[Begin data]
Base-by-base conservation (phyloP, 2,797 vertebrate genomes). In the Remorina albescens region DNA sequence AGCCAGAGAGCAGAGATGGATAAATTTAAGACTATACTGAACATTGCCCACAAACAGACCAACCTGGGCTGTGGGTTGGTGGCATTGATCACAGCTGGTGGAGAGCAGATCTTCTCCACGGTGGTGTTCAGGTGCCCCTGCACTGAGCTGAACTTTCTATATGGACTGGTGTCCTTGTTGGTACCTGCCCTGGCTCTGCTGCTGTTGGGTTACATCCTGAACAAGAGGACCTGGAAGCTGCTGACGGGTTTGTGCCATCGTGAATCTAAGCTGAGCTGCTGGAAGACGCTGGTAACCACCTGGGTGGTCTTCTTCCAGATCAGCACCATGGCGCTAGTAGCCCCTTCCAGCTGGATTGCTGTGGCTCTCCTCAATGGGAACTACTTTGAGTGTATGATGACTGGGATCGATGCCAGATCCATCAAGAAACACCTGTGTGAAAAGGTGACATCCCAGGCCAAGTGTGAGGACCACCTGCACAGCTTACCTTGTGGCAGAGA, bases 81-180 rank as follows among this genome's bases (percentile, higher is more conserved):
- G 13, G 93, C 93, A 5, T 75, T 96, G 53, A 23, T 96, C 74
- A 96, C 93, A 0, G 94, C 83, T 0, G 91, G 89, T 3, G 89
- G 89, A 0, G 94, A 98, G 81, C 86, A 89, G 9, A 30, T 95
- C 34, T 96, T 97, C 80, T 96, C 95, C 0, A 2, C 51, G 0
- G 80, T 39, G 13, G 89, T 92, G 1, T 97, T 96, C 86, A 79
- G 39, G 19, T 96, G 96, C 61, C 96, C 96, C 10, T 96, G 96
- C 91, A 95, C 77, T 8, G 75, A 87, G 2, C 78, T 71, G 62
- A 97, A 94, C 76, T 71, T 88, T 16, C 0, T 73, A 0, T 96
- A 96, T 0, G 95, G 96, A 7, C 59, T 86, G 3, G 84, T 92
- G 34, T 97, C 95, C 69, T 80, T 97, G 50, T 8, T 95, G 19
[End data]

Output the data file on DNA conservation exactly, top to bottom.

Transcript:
Base-by-base conservation (phyloP, 2,797 vertebrate genomes). In the Remorina albescens region DNA sequence AGCCAGAGAGCAGAGATGGATAAATTTAAGACTATACTGAACATTGCCCACAAACAGACCAACCTGGGCTGTGGGTTGGTGGCATTGATCACAGCTGGTGGAGAGCAGATCTTCTCCACGGTGGTGTTCAGGTGCCCCTGCACTGAGCTGAACTTTCTATATGGACTGGTGTCCTTGTTGGTACCTGCCCTGGCTCTGCTGCTGTTGGGTTACATCCTGAACAAGAGGACCTGGAAGCTGCTGACGGGTTTGTGCCATCGTGAATCTAAGCTGAGCTGCTGGAAGACGCTGGTAACCACCTGGGTGGTCTTCTTCCAGATCAGCACCATGGCGCTAGTAGCCCCTTCCAGCTGGATTGCTGTGGCTCTCCTCAATGGGAACTACTTTGAGTGTATGATGACTGGGATCGATGCCAGATCCATCAAGAAACACCTGTGTGAAAAGGTGACATCCCAGGCCAAGTGTGAGGACCACCTGCACAGCTTACCTTGTGGCAGAGA, bases 81-180 rank as follows among this genome's bases (percentile, higher is more conserved):
- G 13, G 93, C 93, A 5, T 75, T 96, G 53, A 23, T 96, C 74
- A 96, C 93, A 0, G 94, C 83, T 0, G 91, G 89, T 3, G 89
- G 89, A 0, G 94, A 98, G 81, C 86, A 89, G 9, A 30, T 95
- C 34, T 96, T 97, C 80, T 96, C 95, C 0, A 2, C 51, G 0
- G 80, T 39, G 13, G 89, T 92, G 1, T 97, T 96, C 86, A 79
- G 39, G 19, T 96, G 96, C 61, C 96, C 96, C 10, T 96, G 96
- C 91, A 95, C 77, T 8, G 75, A 87, G 2, C 78, T 71, G 62
- A 97, A 94, C 76, T 71, T 88, T 16, C 0, T 73, A 0, T 96
- A 96, T 0, G 95, G 96, A 7, C 59, T 86, G 3, G 84, T 92
- G 34, T 97, C 95, C 69, T 80, T 97, G 50, T 8, T 95, G 19